When I was eight or nine, my mother thought it was time to teach me about sex, specifically how bad it was. Her first attempt to educate me about fornication was to have me sit with her while she watched The Bold and the Beautiful, anticipating a steamy love scene between Ridge and Brooke or Ridge and Taylor or Brooke and Dominic, or whoever was sleeping with who/what. Inevitably, a scene occurred.
"What is that?" she asked me.
"Kissing," I said.
"NO!" she shouted. "That’s sex!"
"Kissing like that is sex?" I don’t remember who the members of the couple were, but they were in bed, moaning and slobbering all over each other.
"They’re in bed. It’s different." I thought of how the girl downstairs and I would lay in her bed and do things we pinky-swore never to tell our parents and wondered if that was sex.
After her initial stab at sex-ed, my mother went to the shady video store on the boulevard and bought one of the advertised pornographic videos, Rocco’s Private Fantasies 2, for $3.99. “You’re going to learn what sex is,” she told me as she pressed play on the VCR. “What do you think?”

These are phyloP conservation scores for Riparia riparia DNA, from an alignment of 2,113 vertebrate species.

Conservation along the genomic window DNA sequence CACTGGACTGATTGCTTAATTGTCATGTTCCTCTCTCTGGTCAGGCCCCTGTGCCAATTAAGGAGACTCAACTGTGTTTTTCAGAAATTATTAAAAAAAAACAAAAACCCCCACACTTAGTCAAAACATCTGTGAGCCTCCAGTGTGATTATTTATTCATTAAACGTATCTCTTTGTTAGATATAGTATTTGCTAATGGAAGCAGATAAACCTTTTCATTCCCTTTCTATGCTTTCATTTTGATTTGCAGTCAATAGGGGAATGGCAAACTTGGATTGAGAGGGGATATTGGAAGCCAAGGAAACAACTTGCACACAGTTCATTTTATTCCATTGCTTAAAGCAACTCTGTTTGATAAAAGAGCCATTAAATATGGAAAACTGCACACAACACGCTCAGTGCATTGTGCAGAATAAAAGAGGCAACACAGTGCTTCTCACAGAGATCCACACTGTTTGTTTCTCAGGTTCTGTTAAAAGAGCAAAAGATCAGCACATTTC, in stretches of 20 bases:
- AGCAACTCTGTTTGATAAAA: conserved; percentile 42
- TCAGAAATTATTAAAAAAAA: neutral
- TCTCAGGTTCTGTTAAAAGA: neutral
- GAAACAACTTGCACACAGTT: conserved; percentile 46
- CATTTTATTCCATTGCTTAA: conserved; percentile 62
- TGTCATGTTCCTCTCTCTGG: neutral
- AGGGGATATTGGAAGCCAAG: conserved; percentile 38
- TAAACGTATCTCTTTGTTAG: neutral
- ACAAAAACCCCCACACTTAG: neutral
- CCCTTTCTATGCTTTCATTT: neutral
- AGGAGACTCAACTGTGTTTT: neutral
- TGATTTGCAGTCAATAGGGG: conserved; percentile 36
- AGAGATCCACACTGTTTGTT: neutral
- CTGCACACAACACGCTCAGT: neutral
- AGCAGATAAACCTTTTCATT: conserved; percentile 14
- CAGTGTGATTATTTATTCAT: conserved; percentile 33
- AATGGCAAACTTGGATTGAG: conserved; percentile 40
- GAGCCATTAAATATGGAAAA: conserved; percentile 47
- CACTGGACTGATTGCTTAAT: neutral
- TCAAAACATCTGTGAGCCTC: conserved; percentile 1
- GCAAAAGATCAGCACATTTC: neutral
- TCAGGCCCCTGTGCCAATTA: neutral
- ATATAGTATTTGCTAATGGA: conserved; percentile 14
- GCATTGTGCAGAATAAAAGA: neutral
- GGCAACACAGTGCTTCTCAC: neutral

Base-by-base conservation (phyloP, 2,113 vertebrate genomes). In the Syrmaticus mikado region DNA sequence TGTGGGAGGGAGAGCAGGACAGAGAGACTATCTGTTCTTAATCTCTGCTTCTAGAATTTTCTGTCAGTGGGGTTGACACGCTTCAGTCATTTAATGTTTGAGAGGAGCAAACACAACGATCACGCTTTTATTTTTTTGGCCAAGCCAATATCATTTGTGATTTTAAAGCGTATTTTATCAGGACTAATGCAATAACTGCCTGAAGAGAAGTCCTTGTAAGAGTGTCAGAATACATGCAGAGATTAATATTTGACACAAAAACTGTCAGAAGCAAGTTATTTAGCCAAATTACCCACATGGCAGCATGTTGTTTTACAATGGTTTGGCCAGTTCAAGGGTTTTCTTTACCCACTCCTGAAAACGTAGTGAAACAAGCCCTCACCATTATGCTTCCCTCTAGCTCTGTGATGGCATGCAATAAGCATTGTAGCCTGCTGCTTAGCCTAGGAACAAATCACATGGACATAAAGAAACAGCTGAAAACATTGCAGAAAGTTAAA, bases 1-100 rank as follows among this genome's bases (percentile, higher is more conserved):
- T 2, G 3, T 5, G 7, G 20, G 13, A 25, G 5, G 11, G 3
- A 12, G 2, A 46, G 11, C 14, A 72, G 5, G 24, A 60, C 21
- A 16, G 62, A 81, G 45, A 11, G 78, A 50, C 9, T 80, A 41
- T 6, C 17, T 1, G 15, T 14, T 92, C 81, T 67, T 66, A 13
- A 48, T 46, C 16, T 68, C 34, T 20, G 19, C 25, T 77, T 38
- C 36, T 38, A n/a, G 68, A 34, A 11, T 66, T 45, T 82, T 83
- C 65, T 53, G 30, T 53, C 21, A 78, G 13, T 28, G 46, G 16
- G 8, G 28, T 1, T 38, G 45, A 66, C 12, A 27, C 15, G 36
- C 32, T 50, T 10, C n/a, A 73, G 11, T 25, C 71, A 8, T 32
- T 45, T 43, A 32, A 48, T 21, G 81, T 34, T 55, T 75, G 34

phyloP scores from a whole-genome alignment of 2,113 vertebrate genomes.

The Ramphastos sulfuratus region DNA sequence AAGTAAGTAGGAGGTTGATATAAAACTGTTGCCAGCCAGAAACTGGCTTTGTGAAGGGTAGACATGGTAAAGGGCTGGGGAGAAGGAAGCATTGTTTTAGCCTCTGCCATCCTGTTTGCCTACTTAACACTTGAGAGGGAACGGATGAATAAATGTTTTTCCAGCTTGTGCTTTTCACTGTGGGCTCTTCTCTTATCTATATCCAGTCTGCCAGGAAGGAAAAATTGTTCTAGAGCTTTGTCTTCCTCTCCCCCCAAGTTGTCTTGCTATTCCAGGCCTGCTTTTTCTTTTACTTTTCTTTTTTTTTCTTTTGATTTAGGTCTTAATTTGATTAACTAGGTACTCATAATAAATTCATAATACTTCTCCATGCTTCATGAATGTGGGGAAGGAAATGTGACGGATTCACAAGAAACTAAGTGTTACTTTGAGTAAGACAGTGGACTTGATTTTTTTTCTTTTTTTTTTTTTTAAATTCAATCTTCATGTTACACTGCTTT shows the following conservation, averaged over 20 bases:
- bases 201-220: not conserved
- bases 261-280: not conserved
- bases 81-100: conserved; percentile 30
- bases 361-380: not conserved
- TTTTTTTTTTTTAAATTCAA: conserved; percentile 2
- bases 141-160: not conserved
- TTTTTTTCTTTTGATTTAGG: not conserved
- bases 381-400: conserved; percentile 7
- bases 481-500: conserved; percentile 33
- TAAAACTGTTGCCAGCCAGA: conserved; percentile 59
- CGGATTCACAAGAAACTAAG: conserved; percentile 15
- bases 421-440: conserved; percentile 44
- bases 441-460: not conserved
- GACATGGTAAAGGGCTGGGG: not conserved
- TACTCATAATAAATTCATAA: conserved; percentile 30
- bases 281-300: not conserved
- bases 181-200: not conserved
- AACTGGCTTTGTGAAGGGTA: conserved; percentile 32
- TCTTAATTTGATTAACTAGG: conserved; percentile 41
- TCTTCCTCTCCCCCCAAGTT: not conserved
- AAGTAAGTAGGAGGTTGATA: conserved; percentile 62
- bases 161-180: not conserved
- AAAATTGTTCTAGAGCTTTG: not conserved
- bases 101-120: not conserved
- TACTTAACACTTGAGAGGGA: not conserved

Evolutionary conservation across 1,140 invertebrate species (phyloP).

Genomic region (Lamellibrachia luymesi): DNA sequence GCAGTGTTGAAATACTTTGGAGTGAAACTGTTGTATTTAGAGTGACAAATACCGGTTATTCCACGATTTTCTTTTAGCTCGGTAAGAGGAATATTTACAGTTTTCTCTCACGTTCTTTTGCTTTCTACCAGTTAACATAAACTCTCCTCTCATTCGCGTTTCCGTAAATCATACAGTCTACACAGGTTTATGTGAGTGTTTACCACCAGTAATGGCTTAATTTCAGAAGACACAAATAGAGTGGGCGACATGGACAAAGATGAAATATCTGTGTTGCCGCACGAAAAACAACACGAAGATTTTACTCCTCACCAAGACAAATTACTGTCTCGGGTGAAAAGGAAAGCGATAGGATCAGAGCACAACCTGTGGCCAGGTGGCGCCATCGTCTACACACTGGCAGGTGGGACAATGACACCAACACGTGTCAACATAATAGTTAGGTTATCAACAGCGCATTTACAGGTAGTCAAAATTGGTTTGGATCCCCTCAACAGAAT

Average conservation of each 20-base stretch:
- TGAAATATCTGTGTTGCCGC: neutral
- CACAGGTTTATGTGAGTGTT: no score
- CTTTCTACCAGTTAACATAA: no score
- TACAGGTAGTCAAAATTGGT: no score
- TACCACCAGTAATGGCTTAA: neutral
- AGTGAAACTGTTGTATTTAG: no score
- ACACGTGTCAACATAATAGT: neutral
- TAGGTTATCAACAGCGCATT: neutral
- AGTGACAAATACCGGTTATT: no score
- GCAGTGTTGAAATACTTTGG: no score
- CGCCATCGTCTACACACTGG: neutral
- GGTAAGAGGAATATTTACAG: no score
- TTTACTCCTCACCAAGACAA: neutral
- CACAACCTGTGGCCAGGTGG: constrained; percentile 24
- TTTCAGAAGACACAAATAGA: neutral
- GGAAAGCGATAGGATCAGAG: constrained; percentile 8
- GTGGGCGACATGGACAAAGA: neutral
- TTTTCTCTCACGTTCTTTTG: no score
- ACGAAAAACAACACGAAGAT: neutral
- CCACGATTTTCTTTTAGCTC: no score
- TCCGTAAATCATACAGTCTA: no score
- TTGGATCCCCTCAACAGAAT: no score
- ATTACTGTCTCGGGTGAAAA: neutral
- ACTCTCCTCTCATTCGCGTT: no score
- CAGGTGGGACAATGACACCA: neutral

"Why is she yelling so much?" Sylvia Saint was having sex with who I assumed was Rocco.
"Because it hurts. Sex hurts." Sylvia Saint let out a gasp, shuddered, and yelled out again. "It’s only to make babies. You should never have sex."
"Ok," I said, promising her that I would never have sex before I married, half-believing myself at the time. She watched a couple more minutes of the movie with me, but decided it was enough when Rocco started to prepare for his money shot.